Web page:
Arthur Conan Doyle, Sherlock Holmes and Devon: A Complete Tour Guide and Companion by Brian W Pugh, Paul R Spiring and Sadru Bhanji
|Arthur Conan Doyle, Sherlock Holmes and Devon: A Complete Tour Guide and Companion by Brian W Pugh, Paul R Spiring and Sadru Bhanji|
|Reviewer: John Van der Kiste|
|Summary: A tour guide of Devon for those keen to retrace the steps of Arthur Conan Doyle to the places which inspired the Sherlock Holmes stories and connected him with a medical partner, a fellow writer and his publisher.|
|Buy? Yes||Borrow? Yes|
|Pages: 288||Date: June 2010|
|Publisher: MX Publishing|
The Hound of the Baskervilles is one of the most famous mystery novels of all, and also one of the most famous English novels set in Devon. This alone would probably give more or less enough material for an entire book on connections between the story and the location which inspired it. Yet the authors have found several more links between the county, and Conan Doyle alongside those associated with him. The result has revealed much information of which even I, who have lived in the county nearly all my life, was previously unaware.
Born in Edinburgh in 1859, Conan Doyle’s west country associations began in 1882 when he became a junior medical partner to George Turnavine Budd in Plymouth. Both men had studied medicine at university at the same time. Budd’s methods as a doctor were decidedly unorthodox, and he appears to have been a devious character, perpetually in debt, succumbing to brain disease (possibly syphilitic in origin) at the age of 33. The partnership was shortlived, and Conan Doyle soon found his true, far more lucrative calling as an author.
One of the journals in which his stories regularly appeared was The Strand Magazine, founded by publisher George Newnes. The latter had two holiday homes in Devon, a winter residence in Torquay, and a summer one at Hollerday House, Lynton, in the north of the county, which he built himself partly from profits made in publishing his most famous writer, and here he died in 1910.
Having ‘killed off’ Holmes after growing tired of writing about him, Conan Doyle was persuaded by a disappointed readership and publishers alike to resuscitate him. This he did in The Hound of the Baskervilles, inspired by his friendship with Bertram Fletcher Robinson, a young journalist who had moved to Devon with his family during childhood. The tale was inspired by a visit to Dartmoor, and both men stayed at the Duchy Hotel, Princetown, while undertaking research for the story. Ever since the book was published there have been theories, apparently started by a gossipy American literary journal, that Robinson was actually the main if not sole author of the story (briefly mentioned in this volume), and that his early death in 1907 came about through Conan Doyle wishing to silence him lest he gave the game away (not mentioned). Generally believed to be absolute nonsense…
After four biographical chapters, the book takes us on a tour of Devon and the places associated with each man. We start at Plymouth and Roborough, beginning at Eliot Terrace and Durnford Street where Conan Doyle stayed and had his surgery respectively. From there we are led on a trail which takes us east and then north. The Duchy Hotel where he stayed in 1901 is now the High Moorland Visitor Centre, Princetown, which includes a display on the subject. Foxtor Mires and Dartmoor Prison, which also featured in some of his stories, are included. We are guided to St Andrew’s Church, where Bertram Fletcher Robinson was buried and his tombstone can be found, as well as stained-glass windows inside the church commemorating the family. Torquay, Paignton and Topsham likewise figure in the itinerary, though their Conan Doyle connections are restricted merely to places where he lectured or occasionally stayed. Finally we come to Lynton, with its various George Newnes connections. Sadly his home Hollerday House was severely damaged by fire three years after his death and could not be saved. The ruins were left to stand for some years, but were eventually considered dangerous and blown up in an army training exercise some forty years later.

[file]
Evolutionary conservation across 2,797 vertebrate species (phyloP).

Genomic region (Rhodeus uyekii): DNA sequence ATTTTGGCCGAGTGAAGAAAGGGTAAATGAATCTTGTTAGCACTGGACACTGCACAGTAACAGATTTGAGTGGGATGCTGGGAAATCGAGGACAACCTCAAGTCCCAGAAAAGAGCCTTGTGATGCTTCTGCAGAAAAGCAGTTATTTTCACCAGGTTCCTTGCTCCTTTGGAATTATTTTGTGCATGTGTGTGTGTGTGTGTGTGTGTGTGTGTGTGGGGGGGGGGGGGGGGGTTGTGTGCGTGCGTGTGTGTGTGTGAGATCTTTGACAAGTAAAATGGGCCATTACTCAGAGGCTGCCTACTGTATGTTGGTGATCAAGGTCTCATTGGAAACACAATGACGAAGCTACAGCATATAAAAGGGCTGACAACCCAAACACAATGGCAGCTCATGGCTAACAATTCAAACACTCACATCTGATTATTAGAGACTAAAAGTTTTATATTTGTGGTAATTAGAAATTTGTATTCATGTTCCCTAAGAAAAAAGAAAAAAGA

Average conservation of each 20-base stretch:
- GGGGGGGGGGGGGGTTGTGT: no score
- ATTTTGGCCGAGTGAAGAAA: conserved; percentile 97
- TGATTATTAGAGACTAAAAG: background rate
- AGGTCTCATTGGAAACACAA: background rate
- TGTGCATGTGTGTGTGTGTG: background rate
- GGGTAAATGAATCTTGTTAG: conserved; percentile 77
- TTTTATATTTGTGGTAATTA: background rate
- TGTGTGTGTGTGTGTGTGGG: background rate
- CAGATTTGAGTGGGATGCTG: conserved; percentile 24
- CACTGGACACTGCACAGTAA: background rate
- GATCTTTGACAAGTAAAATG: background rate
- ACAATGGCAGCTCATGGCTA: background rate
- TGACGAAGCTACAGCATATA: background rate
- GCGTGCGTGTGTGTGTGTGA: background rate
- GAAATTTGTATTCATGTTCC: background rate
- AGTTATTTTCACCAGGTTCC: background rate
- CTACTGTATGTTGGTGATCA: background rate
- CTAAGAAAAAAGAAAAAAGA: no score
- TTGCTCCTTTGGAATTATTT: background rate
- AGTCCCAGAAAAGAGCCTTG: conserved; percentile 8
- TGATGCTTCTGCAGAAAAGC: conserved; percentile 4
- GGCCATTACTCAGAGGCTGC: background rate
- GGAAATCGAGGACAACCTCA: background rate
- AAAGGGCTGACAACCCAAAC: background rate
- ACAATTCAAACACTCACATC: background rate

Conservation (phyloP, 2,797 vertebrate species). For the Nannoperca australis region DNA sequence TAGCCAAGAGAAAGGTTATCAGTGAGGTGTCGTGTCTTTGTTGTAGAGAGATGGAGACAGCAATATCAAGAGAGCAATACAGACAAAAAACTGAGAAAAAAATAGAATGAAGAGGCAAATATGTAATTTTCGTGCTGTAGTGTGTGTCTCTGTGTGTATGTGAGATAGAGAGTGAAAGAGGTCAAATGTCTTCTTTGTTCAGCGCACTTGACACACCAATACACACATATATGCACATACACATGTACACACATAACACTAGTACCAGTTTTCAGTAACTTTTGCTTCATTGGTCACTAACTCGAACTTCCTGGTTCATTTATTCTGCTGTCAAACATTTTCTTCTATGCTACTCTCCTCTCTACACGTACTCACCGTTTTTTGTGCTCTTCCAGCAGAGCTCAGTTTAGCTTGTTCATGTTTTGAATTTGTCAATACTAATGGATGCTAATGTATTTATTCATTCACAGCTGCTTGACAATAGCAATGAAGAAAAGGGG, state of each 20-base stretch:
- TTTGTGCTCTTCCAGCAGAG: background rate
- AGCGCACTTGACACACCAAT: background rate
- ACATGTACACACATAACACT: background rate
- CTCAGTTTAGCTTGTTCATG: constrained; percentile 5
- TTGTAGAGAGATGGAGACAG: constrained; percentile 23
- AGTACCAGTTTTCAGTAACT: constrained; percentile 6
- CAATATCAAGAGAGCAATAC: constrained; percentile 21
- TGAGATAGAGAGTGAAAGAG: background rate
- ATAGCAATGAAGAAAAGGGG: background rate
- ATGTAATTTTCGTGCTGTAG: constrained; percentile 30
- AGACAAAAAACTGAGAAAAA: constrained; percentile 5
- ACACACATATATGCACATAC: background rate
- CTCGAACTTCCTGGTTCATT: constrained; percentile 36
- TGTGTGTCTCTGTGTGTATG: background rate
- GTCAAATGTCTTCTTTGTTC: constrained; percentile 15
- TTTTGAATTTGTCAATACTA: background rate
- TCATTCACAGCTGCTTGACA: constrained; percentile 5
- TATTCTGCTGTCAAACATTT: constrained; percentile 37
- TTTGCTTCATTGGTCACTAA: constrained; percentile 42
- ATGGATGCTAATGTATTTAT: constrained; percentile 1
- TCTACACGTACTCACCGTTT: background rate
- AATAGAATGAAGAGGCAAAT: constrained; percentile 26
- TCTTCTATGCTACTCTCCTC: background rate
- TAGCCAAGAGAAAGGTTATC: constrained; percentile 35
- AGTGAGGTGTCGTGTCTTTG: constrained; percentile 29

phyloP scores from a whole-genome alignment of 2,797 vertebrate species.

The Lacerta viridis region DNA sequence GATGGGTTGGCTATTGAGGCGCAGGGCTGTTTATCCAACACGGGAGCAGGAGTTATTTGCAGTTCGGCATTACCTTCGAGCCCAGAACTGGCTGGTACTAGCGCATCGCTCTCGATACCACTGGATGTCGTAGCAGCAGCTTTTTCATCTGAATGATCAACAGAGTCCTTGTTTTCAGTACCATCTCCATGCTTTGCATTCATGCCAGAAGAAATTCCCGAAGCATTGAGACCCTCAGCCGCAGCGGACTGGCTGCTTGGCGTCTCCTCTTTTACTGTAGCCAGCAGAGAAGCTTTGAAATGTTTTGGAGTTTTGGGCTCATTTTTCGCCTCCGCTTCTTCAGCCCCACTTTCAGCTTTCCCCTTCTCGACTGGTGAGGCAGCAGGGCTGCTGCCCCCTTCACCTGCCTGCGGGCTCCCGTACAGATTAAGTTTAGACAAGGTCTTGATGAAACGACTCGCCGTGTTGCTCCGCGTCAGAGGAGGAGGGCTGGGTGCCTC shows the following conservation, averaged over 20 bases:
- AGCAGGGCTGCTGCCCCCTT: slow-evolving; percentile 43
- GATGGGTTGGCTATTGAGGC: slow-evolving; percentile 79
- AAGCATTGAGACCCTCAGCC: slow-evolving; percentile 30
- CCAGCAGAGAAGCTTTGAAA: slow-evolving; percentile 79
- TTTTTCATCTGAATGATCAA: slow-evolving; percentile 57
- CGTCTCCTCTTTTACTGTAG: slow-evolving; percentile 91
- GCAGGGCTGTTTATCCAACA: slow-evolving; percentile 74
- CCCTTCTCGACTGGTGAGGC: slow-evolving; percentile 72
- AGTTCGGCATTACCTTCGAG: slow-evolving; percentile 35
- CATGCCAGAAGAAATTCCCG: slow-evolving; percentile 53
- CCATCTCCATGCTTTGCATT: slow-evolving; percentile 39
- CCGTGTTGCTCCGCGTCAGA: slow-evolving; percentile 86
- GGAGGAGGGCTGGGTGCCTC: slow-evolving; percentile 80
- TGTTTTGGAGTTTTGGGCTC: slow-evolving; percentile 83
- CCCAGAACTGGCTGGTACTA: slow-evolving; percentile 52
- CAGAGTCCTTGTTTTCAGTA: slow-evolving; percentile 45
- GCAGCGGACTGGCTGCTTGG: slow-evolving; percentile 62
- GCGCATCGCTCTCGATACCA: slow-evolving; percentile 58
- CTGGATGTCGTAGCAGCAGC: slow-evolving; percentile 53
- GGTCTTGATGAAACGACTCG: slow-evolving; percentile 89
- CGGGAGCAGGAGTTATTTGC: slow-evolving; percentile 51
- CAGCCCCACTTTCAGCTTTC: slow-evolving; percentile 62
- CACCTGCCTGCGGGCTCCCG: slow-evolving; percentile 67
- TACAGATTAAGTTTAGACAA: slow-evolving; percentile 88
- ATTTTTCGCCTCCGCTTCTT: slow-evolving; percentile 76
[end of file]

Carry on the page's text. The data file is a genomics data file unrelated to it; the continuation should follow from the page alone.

Each location is accompanied by a photograph, map, address and postcode for satnav purposes. Full of topographical as well as biographical details, this handy little volume will be ideal for anyone wishing to retrace the steps of the above.
Our thanks to MX Publishing for sending a copy to Bookbag.
Similar ground is covered in an earlier volume from another publisher, On the Trail of Arthur Conan Doyle: An Illustrated Devon Tour by Brian W Pugh and Paul R Spiring. For a full life of the writer, see The Adventures of Arthur Conan Doyle by Russell Miller, or for a book in similar format covering his metropolitan connections, see Close to Holmes: A Look at the Connections Between Historical London, Sherlock Holmes and Sir Arthur Conan Doyle by Alistair Duncan.
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